nginx.repo
[nginx]
name=nginx repo
baseurl=http://nginx.org/packages/centos/$releasever/$basearch/
gpgcheck=0
enabled=1

Installing..

yum install nginx php-common php-cli php-pdo php-mysql php-fpm

Configurations

/etc/php-fpm.d/example.conf
[example]
listen = /tmp/example.sock 
; Set listen(2) backlog. A value of '-1' means unlimited.
; Default Value: -1
;listen.backlog = -1
 
; Unix user/group of processes
; RPM: apache Choosed to be able to access some dir as httpd
user = nginx
; RPM: Keep a group allowed to write in log dir.
group = nginx
 
; Choose how the process manager will control the number of child processes.
pm = dynamic
pm.max_children = 50
 
; The number of child processes created on startup.
pm.start_servers = 5
 
; The desired minimum number of idle server processes.
pm.min_spare_servers = 5
 
; The desired maximum number of idle server processes.
pm.max_spare_servers = 35
 
; The log file for slow requests
slowlog = /var/log/php-fpm/example-slow.log
 
; Set open file descriptor rlimit.
; Default Value: system defined value
;rlimit_files = 1024
 
; Set max core size rlimit.
; Possible Values: 'unlimited' or an integer greater or equal to 0
;rlimit_core = 0
 
chroot = /chroot/jailchdir = / 
php_admin_value[disable_functions] = dir,chdir,opendir,readdirphp_admin_value[error_log] = /var/log/php-fpm/example-error.log
php_admin_flag[log_errors] = on
php_admin_value[error_reporting] = E_ALL & ~E_NOTICE
 
;php_admin_value[memory_limit] = 128M
 
; Set session path to a directory owned by process user
php_value[session.save_handler] = files
php_value[session.save_path] = /var/lib/php/session
/etc/nginx/conf.d/example.conf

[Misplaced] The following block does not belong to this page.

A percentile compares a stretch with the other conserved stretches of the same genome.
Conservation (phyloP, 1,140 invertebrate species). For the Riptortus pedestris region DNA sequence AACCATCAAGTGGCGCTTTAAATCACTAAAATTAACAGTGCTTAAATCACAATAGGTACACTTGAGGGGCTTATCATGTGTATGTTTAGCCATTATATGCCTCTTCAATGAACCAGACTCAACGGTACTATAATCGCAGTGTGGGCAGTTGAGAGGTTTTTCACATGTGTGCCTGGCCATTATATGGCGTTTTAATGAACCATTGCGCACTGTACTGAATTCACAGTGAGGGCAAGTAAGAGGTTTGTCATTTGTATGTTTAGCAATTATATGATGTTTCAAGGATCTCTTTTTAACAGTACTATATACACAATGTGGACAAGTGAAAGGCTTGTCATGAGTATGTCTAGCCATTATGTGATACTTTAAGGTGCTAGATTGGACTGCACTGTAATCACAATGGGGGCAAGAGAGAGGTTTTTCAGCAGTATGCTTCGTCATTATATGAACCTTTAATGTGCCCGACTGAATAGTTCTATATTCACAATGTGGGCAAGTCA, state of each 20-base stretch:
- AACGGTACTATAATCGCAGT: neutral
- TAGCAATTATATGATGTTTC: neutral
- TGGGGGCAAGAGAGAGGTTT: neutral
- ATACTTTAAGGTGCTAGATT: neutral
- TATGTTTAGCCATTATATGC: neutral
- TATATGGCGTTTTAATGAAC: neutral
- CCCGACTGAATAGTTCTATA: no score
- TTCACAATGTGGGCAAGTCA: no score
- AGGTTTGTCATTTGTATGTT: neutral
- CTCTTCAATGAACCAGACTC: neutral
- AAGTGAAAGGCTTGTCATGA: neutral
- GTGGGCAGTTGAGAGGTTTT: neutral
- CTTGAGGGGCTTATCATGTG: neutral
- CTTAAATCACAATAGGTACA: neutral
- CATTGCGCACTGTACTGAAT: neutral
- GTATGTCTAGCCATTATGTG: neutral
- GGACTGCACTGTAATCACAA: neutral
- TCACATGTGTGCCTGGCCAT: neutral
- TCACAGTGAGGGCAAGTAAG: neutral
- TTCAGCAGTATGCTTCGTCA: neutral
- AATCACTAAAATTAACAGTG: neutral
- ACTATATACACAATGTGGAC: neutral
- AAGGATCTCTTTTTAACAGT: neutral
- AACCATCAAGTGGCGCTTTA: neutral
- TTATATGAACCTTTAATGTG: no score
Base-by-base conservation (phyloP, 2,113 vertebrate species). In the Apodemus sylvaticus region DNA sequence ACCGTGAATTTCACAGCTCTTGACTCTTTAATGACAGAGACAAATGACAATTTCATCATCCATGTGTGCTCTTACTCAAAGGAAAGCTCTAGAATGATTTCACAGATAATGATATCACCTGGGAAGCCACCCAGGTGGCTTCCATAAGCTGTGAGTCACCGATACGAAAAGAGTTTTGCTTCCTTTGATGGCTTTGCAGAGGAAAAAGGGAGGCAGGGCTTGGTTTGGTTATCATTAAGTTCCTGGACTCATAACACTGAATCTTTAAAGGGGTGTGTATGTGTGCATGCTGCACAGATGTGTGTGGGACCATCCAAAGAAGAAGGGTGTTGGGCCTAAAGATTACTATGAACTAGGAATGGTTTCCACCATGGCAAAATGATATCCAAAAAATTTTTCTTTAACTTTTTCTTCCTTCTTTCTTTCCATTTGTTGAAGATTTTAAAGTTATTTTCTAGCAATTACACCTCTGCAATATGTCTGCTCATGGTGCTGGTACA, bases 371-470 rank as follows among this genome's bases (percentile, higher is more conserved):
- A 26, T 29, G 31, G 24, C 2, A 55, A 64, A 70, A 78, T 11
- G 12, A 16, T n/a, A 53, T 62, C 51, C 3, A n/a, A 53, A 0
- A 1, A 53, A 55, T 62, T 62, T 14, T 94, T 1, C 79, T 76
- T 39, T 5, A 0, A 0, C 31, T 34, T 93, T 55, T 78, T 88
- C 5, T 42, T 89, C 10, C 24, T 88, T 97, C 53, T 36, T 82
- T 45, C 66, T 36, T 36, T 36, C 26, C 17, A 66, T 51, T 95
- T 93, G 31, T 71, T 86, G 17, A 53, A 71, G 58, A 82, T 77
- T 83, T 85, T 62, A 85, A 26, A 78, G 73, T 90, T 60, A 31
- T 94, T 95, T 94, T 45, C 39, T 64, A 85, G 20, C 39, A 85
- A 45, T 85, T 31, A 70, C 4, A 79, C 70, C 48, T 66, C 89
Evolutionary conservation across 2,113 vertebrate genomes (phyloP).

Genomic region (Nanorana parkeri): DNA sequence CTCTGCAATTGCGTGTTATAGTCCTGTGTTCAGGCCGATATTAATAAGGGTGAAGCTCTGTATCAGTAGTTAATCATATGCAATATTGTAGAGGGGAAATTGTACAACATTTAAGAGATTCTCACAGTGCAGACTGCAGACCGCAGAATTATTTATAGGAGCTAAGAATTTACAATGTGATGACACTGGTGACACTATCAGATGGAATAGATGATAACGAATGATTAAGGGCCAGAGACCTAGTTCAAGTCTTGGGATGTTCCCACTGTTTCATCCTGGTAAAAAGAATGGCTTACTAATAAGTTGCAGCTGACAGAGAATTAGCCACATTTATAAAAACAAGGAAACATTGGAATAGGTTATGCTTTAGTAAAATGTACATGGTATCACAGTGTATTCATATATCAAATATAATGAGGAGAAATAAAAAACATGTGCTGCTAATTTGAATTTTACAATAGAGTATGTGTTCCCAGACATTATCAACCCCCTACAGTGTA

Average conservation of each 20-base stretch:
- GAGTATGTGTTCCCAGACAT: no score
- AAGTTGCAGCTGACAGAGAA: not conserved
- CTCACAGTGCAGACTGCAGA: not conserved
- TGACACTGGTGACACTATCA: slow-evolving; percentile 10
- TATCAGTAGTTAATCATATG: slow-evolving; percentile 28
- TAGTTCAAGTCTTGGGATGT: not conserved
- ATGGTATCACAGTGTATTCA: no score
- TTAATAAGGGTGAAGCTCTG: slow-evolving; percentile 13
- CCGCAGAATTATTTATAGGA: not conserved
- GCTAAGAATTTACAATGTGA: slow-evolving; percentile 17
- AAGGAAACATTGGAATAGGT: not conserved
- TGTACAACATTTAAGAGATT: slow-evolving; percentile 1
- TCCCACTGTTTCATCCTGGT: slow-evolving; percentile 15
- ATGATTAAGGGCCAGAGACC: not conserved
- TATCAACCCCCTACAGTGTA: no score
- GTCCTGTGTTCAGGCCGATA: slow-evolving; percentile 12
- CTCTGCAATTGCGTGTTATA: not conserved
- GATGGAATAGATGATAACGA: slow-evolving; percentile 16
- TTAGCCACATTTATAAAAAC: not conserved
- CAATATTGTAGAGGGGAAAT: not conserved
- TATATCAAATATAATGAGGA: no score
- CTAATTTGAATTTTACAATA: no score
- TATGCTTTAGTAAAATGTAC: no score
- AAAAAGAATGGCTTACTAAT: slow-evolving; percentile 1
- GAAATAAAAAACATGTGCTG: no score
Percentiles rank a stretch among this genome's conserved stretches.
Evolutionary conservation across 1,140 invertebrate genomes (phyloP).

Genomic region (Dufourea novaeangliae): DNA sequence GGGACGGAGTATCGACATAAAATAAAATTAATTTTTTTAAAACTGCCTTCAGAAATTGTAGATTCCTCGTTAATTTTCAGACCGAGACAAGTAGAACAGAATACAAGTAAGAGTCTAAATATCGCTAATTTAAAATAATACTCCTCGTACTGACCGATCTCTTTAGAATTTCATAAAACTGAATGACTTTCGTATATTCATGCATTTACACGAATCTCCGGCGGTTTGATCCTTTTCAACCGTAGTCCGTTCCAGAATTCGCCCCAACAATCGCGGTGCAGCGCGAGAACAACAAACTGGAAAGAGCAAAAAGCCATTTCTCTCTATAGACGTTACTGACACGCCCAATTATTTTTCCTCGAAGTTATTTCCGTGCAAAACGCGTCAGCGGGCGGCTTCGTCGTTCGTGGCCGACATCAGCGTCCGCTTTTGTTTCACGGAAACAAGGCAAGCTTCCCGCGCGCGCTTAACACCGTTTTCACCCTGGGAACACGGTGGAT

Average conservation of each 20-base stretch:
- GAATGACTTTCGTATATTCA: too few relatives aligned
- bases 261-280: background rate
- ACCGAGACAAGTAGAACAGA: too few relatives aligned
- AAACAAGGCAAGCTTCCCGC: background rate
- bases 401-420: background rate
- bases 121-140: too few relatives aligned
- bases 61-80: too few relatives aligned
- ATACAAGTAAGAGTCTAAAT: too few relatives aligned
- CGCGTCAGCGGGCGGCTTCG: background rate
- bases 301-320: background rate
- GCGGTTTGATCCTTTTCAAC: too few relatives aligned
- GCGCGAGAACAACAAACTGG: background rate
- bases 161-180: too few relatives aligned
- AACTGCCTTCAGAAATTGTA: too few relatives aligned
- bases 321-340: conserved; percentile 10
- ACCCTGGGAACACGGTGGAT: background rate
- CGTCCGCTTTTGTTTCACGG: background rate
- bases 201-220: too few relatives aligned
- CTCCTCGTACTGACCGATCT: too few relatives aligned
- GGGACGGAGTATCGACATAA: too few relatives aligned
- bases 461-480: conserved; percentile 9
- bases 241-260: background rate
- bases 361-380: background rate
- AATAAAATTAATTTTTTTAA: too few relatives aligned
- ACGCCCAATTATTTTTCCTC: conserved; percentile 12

server {
        server_name ae.koroglu.org;
        root /srv-www/example;        add_header "X-UA-Compatible" "IE=Edge,chrome=1";
        access_log /var/log/nginx/example.access.log main;
        error_log /var/log/nginx/example.error error;
        index index.php ;
 
        location / {
                try_files $uri $uri/ $uri.php;
        }
 
        location = /favicon.ico {
                log_not_found off;
                access_log off;
        }
 
        location = /robots.txt {
                allow all;
                log_not_found off;
                access_log off;
        }
 
        location ~* \.(ico|css|js|gif|jpg|jpeg|png)(\?[0-9]+)?$ {
                expires max;
                log_not_found off;
                access_log off;
        }
 
        location ~ \.php$ {
                try_files $uri = 404;
                include /etc/nginx/fastcgi_params;
                fastcgi_pass unix:/tmp/example.sock;                fastcgi_index index.php;
                fastcgi_param SCRIPT_FILENAME $document_root$fastcgi_script_name;        }
}

Chroot Debugging

Beginning was simple, a classic PHP configuration error..

Warning: date() [function.date]: It is not safe to rely on the system's timezone settings.
You are required to use the date.timezone setting or the date_default_timezone_set() function.
In case you used any of those methods and you are still getting this warning, you most likely misspelled the timezone identifier.
/etc/php.ini
[Date]
date.timezone = Europe/Istanbul

PHP requires date.timezone information so I added “Europe/Istanbul” into php.ini and copied related files into chroot environment. Rest requires tracing.. 1st step is to find example pool php-fpm processes..

[root@8bitplus ~]# ps aux | grep php | grep example
nginx    11947  0.0  0.2 344656  4496 ?        S    13:07   0:00 php-fpm: pool example       
nginx    11949  0.0  0.2 344656  4496 ?        S    13:07   0:00 php-fpm: pool example